Author’s Note: This post is part of a long trip I took in December, 2012, which involved South Korea, Indonesia, Malaysia and Thailand. You can get more acquainted with the trip by clicking this link.
After an evening meandering the streets and dodging motorbikes in Surabaya, Indonesia, John and I arrived in Kuala Lumpur in the afternoon of December 21st. We took the bus from the AirAsia “discount” airport to KL Central Station, and then took the above-ground metro to our hostel, the Reggae Mansion. We settled in at the rooftop bar with a few beers, and, for the only time during our entire stay, some reggae music. The clouds broke and we admired the Kuala Lumpur Tower as rain splattered around and Bob Marley skipped on the speakers.
We took to the streets when the rain cleared to see what the city was all about. The district we walked involved a lot of fancy western malls, googley-eyed tourists, and girls somewhere between the ages of 12 to 30 relentlessly offering every person walking by (but mostly the white males) a “foot massage menu.” The foot massage offer became a joke for the rest of the trip.
We awoke a little later than anticipated, thanks to the odd one-hour time difference exclusive to Malaysia (relative to Indonesian and Thailand). We took to the streets to see if Kuala Lumpur was any different in the daylight, and to find out if we could go up to the top of the Petronas Twin Towers. Despite our long, sweaty walk and waiting in line, we missed tickets for the day. We got lost in the gigantic mall at the base of the towers, and while trying to find our way through the odd juxtaposition between holiday ornaments, holiday shoppers and palm trees, we stumbled upon the Galeri Petronas, an art gallery with an emphasis on modern Islamic art.
We were welcomed into the Galeri by guy who looked to be in his fifties. As we signed in to see the free exhibit, he casually asked me if John was “my boy.” John and I exchanged glances, and I quizzically asked him what he meant. The guy looked confused, and said, “well, you know, your son?” I started laughing and inquired to see how old the guy thought I was. He thought I was in my thirties, and John in his late teens, which is a common age spread between fathers and sons in his world. John being “my boy” became another running joke over the next two weeks. Reflecting on this situation now answers a few questions as well: If you want to look younger, live and work in South East Asia; if you want to look older, Central Asia is the place to be.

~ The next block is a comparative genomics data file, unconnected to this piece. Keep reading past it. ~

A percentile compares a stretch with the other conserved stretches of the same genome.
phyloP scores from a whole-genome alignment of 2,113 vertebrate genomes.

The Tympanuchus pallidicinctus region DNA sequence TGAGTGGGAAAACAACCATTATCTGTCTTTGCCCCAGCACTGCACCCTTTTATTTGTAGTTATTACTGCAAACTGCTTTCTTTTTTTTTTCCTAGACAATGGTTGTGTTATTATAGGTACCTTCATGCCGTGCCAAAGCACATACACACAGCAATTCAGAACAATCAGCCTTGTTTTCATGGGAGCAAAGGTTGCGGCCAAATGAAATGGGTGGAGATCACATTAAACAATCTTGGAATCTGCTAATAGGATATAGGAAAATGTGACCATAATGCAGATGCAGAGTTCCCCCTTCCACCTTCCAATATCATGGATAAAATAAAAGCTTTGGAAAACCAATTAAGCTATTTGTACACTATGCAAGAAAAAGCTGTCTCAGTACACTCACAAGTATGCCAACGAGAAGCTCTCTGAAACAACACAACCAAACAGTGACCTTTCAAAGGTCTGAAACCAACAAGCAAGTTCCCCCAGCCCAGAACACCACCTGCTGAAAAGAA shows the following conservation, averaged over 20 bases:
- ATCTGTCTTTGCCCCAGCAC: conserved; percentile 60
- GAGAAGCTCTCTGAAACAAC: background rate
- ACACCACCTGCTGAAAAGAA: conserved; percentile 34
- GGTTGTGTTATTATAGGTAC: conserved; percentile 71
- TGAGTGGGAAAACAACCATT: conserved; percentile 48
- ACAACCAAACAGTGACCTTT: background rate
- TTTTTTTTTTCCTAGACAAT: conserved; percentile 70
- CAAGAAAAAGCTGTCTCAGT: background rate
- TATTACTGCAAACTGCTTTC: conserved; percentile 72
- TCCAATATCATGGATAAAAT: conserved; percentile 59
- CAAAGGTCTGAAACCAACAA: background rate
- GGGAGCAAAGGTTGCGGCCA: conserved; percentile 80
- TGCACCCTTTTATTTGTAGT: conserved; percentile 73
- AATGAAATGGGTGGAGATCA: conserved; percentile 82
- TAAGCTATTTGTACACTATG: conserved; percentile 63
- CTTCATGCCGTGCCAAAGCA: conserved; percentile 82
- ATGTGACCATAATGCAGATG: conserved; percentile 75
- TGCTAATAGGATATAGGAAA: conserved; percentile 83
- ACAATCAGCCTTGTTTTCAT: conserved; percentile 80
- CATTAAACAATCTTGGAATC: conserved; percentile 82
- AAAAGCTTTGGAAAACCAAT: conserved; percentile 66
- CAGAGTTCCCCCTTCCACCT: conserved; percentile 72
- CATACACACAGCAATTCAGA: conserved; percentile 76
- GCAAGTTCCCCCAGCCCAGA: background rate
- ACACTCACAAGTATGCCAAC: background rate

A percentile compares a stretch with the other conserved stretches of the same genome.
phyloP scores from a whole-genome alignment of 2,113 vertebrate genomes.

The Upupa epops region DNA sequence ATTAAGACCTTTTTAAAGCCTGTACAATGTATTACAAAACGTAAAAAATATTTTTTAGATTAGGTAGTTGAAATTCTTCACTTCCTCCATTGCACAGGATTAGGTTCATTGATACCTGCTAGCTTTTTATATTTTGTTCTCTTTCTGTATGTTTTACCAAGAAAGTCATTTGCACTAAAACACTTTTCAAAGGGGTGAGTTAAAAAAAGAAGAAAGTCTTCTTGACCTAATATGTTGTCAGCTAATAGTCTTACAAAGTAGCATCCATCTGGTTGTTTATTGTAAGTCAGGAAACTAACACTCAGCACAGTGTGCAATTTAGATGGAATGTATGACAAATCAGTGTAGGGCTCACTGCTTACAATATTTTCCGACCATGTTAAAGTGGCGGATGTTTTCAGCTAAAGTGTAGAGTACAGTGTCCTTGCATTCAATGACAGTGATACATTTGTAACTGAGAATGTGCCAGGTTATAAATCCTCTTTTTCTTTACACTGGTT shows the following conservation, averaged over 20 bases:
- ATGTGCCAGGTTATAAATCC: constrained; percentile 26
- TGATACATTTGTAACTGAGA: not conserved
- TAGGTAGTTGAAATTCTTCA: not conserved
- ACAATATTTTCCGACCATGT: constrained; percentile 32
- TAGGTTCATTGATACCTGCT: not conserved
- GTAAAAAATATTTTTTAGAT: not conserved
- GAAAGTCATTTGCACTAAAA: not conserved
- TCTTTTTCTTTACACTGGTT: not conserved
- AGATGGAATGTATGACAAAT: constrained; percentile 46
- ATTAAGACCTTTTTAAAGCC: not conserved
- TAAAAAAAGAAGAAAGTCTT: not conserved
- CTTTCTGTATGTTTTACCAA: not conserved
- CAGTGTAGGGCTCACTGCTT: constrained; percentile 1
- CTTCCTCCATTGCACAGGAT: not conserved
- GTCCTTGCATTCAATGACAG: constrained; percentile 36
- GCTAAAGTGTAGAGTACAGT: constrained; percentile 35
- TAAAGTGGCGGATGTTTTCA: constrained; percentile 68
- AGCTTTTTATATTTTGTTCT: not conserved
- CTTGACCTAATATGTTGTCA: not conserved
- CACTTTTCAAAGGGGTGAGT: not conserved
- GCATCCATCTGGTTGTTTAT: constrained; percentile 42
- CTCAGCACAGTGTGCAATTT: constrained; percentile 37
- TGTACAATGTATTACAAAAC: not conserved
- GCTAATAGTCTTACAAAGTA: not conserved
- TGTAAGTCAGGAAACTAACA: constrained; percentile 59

We left the Galeri and the mall and made our way south to the Kuala Lumpur Bird Park. Along the way, we discovered Merdeka Square. The large, grassy lawns and tower skyscrapers were refreshing, and the old beauty of the Sultan Abdul Samal Building topped it off as one of the more beautiful places in Kuala Lumpur.
The other stop we made on the way to the bird park was at the National Mosque of Malaysia. It was easily the largest mosque I had ever seen. We did not go in, but it was fun to see the lands surrounding such a large, celebrated mosque.
The Kuala Lumpur Bird Park
I still have no idea why, but when researching what to see in Kuala Lumpur has to see, I really wanted to see “The World’s Largest Open-Air Aviary” that is the Kuala Lumpur Bird Park. When we finally found the place, it started out pretty cool, with plenty of bird flying around, but for the most part, the birds are still in cages, no so different than in a zoo. After a while, it just felt like a bird zoo, and was a little anti-climatic. At least some of the birds were fun to take photos of.
We dodged the monkeys at the exit of the Bird Park and made our way home along a more nature-filled walk. Along the way, we stumbled upon a random heavy metal concert at a park amphitheater, and listened to the head-banging tunes as we watched the sun set.
We got back to the Reggae Mansion, had a cheap, delicious dinner across the street, and wandered around the shopping district that night. I felt a bit like I was in Aspen after a hard day of skiing but had wandered into downtown and some event was going on at all the shops: we were dirty and sweaty from the day’s walk, but still found ourselves outside of fancy designer stores with watches that cost more than I’ve made in my entire lifetime. Also, the tropical heat and feel of the city vanished in the air-conditioned malls of cookie-cutter luxury stores and Christmas decorations.
The malls closed, and we returned to the Reggae Mansion for a midnight celebration on the rooftop bar.